By Keith Buglewicz
KBB Expert Rating: 7.1
Despite external dimensions that seem more midsize than compact – it's about as long as a Ford Edge – the 2016 Chevrolet Equinox is a compact SUV that competes against the Honda CR-V, Toyota RAV4 and Ford Escape. It seats five, and offers up a good-sized back seat, albeit at the apparent expense of cargo space, which trails even smaller compact competitors. There's a refreshed nose and tail this year, plus a few interior enhancements and modern features like blind-spot warning and cross-traffic detection. But it does little to liven up the driving experience, which is comfortable and quiet, and benefits from an available 301-horsepower 3.6-liter V6 with a 3,500-pound towing capacity. The 4-cylinder model isn't as peppy, but gets 32 mpg.
The 2016 Chevy Equinox is worth a look if your priority is a powerful, relatively inexpensive compact SUV that puts a priority on rear-passenger comfort. The 3,500-pound towing capacity in V6 models is pretty nice, too.
Although the Equinox is big on the outside, there isn't as much cargo space as you'll find in the Honda CR-V, and it's not as easy to use, either. If you want even more passenger space, plus good cargo room, a 2-row Kia Sorento might be worth a look.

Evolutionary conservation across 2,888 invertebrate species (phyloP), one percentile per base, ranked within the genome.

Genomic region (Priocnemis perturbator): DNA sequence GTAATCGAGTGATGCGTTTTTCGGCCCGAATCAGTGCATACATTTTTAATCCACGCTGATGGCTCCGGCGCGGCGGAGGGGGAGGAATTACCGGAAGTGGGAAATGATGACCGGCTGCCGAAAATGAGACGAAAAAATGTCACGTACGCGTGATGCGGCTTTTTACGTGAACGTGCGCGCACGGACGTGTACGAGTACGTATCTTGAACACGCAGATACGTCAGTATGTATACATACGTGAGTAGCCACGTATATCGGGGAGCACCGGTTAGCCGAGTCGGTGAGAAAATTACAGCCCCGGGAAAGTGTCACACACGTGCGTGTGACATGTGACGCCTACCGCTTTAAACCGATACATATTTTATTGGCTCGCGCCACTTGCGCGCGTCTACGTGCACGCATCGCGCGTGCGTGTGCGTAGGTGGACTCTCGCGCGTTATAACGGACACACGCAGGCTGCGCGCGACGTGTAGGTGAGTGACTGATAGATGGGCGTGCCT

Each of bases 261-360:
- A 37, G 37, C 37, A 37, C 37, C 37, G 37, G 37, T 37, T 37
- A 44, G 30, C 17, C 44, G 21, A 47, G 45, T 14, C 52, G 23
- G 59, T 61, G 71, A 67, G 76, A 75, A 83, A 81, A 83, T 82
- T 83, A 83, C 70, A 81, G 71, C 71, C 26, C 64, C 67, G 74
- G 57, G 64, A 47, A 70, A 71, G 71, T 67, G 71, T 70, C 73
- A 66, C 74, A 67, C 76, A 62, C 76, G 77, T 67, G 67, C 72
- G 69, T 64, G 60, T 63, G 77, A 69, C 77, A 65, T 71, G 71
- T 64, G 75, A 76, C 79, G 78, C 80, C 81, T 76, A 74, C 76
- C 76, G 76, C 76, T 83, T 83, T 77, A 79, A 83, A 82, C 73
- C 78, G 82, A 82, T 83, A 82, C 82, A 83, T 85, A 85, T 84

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The 2016 Equinox gets a new nose and tail, with projector-beam headlights in front and LED taillights in the rear. Also new is a revised center stack with a new storage shelf, blind-spot and cross-traffic alert, and enhanced interior fabrics.
Conventional wisdom says that the V6 engine in the 2016 Chevy Equinox makes it something of a hot rod compared to competitors like the Honda CR-V. It would, if the...
... Equinox wasn't such a dense little machine; at nearly two tons, it weighs hundreds of pounds more than the Honda, canceling out a good portion of the power advantage. Hot-rod power numbers aside, the Equinox is a quiet cruiser, especially in the compact-SUV class, although the 4-cylinder introduces more thrash than we'd like to hear. Fuel economy is pretty good for the 4-cylinder model though, and while the Chevy Equinox goes about its day-to-day life with a comfortable ride, accurate but numb steering and little drama, that's fine for the majority of buyers in the compact-SUV market, which isn't exactly brimming with models that yearn for a twisty back road.